Never ForsakenJuly 31, 2020
The two main types of transplantation used to treat non-Hodgkin lymphoma are autologous and allogeneic. Allogeneic stem cell transplantation uses stem cells from a donor, usually a close blood relative or someone who is a genetic match with similar blood and tissue types. The goal is the same as with an autologous transplant: to repopulate the bone marrow with stem cells. These cells then develop into healthy white blood cells that can mount an immune response that destroys non-Hodgkin lymphoma cells in your body. But it carries more risk than autologous transplant: the donor stem cells may see your healthy cells as foreign, attacking them in a condition called graft-versus-host disease, or your body may see the donor stem cells as foreign, creating an unhealthy immune response. (Perlmutter Cancer Center, NYU Langone)
Basically, I needed my sister’s stem cells to fight my cancer cells or whatever remains of it. Through this, we hoped I will remain in remission for a long time. My stem cell transplantation (SCT) journey began on May 9, with my sister as my initial caregiver. I was admitted to the hospital and was inserted with a central line in my femoral vein.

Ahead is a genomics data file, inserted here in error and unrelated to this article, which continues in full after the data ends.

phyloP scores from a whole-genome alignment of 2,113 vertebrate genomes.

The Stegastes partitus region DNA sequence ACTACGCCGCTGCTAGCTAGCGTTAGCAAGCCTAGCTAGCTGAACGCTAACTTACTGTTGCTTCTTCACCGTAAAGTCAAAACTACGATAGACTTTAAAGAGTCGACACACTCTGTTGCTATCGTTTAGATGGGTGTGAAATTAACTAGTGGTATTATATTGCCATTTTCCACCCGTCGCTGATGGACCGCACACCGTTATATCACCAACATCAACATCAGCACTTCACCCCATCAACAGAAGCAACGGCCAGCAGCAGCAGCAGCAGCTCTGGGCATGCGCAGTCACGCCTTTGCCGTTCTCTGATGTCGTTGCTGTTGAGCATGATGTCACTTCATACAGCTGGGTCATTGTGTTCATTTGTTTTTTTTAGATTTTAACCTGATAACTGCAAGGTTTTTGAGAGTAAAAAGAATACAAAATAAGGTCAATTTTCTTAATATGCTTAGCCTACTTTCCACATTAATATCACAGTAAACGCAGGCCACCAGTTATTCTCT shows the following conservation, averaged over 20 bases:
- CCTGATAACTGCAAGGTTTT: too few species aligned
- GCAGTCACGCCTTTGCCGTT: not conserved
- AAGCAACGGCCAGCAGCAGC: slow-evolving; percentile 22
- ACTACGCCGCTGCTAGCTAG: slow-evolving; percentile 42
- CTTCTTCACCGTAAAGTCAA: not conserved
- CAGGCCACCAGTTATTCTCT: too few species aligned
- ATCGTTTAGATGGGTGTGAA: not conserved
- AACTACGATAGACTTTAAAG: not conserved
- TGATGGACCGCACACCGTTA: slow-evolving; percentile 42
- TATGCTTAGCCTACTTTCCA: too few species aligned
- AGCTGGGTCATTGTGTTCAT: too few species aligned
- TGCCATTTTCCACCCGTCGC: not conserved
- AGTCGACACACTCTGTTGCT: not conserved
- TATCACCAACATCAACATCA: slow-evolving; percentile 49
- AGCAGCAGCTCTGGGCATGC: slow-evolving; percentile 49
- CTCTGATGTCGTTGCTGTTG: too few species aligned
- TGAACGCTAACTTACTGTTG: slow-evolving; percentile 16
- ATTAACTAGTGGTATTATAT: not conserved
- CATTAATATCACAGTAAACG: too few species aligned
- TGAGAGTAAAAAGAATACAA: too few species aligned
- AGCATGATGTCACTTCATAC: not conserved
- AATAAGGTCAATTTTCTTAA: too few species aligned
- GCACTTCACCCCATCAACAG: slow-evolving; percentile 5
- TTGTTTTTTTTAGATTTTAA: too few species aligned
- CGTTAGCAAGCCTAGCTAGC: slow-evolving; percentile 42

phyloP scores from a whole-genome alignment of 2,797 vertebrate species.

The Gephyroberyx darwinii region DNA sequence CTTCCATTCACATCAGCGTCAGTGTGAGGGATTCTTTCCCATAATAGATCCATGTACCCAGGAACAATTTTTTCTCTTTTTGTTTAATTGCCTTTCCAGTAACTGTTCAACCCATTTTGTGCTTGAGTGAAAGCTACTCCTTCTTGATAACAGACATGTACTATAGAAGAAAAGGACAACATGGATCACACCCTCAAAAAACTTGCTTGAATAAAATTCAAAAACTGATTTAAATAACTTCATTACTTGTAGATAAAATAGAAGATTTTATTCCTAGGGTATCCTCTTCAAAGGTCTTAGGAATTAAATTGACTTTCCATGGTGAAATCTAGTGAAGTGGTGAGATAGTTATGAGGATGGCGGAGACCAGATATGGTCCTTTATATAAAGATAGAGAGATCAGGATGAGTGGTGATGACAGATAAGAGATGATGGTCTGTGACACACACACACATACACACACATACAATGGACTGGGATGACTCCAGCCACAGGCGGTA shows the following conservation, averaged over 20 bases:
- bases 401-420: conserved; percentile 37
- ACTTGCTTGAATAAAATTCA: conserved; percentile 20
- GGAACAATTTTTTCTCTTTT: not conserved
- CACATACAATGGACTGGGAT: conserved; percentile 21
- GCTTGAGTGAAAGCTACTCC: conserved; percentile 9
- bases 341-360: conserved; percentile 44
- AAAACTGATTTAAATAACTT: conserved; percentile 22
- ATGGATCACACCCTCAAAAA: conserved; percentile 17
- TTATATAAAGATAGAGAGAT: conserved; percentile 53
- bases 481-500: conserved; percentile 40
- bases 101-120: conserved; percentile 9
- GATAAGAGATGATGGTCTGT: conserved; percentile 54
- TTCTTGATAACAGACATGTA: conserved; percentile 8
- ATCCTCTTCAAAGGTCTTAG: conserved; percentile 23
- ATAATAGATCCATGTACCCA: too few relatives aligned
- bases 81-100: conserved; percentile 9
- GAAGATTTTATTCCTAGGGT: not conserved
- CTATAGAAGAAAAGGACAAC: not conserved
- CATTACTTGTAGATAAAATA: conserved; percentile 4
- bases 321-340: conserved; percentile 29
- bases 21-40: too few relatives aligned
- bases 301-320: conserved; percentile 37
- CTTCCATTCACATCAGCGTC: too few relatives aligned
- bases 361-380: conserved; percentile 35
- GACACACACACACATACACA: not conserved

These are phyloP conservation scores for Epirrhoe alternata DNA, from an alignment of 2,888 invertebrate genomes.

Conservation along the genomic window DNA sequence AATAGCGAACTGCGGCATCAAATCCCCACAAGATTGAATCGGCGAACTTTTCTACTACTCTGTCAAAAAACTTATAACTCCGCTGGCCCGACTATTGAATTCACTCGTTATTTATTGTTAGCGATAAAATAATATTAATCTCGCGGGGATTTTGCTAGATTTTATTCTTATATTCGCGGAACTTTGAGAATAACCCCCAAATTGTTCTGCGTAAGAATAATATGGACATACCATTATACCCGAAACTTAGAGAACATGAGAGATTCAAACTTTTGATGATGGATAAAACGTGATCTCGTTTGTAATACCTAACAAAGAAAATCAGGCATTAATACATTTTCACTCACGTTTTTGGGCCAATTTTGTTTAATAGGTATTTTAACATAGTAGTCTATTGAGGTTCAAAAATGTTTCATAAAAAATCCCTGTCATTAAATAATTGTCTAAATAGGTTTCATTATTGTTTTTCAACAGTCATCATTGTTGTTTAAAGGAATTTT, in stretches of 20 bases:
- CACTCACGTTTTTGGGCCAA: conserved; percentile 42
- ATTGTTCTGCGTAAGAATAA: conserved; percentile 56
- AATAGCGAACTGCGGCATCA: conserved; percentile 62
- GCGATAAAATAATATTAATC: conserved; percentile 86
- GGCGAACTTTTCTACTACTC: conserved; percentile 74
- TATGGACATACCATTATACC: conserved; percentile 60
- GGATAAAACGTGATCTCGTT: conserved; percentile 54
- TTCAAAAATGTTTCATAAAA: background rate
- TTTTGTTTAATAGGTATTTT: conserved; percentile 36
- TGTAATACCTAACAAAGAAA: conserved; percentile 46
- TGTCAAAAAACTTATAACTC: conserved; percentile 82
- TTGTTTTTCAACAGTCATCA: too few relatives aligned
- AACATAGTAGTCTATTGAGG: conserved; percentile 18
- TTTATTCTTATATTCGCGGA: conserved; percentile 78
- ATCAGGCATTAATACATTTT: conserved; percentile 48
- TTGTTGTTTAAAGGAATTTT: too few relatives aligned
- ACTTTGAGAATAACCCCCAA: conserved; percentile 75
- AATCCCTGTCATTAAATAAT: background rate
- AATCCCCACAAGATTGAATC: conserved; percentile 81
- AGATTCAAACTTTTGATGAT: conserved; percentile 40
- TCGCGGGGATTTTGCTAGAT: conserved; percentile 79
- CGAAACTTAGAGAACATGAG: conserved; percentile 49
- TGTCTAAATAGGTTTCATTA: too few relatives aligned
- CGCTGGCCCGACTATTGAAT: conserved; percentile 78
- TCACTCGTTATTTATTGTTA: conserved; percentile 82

For the next 5 days, I had chemotherapy, cyclophosphamide and fludarabine, which I tolerated well.
On May 15, I went through total body irradiation (TBI). The experience was peculiar; I had to be naked! Gratefully, the staff was nothing short of professional. The procedure itself was short, around fifteen minutes on each side of the body. But the preparation took long. I lay in the table, and there were lots of hands strapping, positioning, measuring, and putting electrodes on me. They also covered me in water bags! That, I didn’t know what for.